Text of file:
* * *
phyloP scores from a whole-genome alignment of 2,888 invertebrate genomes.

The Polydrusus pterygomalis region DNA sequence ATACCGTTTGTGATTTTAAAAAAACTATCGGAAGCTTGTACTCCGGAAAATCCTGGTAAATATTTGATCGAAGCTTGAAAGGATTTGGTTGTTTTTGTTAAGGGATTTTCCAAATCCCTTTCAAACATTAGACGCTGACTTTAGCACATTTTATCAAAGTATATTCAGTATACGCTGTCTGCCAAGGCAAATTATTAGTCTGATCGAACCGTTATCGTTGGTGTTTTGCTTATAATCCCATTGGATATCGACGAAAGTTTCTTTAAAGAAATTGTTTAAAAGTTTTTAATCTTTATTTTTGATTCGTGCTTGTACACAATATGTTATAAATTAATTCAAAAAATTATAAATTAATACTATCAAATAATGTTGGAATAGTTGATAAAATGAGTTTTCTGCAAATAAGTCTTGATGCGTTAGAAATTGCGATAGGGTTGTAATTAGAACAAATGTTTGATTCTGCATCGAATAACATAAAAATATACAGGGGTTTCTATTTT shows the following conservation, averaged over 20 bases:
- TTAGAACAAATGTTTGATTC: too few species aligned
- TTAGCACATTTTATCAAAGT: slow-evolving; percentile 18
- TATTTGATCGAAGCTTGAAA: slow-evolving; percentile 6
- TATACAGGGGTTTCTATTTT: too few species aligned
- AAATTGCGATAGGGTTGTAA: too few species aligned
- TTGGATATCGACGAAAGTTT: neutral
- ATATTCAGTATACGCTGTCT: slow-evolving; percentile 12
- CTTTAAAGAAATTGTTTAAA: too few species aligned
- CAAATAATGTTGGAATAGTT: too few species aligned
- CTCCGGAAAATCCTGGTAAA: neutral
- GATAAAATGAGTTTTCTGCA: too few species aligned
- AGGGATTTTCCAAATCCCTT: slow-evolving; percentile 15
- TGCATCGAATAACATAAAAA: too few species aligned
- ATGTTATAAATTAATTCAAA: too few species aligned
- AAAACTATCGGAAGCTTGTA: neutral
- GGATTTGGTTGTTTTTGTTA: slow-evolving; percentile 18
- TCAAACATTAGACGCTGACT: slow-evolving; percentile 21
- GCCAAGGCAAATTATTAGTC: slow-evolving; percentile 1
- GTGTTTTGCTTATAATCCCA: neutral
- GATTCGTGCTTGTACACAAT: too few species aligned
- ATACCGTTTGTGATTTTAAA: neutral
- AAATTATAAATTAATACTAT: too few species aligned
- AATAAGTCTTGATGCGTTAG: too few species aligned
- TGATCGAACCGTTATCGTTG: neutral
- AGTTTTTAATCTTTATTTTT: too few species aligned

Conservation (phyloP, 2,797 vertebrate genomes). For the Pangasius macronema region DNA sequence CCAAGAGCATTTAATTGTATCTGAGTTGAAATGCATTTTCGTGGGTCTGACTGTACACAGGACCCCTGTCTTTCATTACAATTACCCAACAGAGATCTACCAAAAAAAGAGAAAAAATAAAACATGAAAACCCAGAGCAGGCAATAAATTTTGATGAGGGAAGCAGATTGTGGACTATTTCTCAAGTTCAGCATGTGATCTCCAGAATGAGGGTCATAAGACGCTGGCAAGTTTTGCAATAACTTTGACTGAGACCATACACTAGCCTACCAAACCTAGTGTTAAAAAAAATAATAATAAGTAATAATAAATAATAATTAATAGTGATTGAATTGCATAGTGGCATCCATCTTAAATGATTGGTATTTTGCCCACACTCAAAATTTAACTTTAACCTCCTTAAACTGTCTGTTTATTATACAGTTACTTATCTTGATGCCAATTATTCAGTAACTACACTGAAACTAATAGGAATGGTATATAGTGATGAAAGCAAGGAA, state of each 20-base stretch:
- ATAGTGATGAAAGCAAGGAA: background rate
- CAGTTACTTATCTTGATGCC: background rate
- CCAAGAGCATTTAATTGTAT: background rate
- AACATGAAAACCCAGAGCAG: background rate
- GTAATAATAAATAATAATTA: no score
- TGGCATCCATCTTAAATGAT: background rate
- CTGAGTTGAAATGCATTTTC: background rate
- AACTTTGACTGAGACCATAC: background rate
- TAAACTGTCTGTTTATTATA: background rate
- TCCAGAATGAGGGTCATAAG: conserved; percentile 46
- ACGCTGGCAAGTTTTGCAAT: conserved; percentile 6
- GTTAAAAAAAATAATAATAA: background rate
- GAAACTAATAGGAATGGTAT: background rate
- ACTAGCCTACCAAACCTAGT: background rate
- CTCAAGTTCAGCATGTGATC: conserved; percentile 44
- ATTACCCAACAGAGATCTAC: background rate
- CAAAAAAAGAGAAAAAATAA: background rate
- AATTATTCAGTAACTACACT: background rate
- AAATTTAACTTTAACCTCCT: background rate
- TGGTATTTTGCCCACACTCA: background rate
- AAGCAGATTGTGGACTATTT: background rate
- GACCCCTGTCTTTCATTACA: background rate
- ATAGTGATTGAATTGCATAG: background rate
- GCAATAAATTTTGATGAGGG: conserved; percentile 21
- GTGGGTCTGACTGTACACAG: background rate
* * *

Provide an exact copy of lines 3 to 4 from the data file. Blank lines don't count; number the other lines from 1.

- TTAGAACAAATGTTTGATTC: too few species aligned
- TTAGCACATTTTATCAAAGT: slow-evolving; percentile 18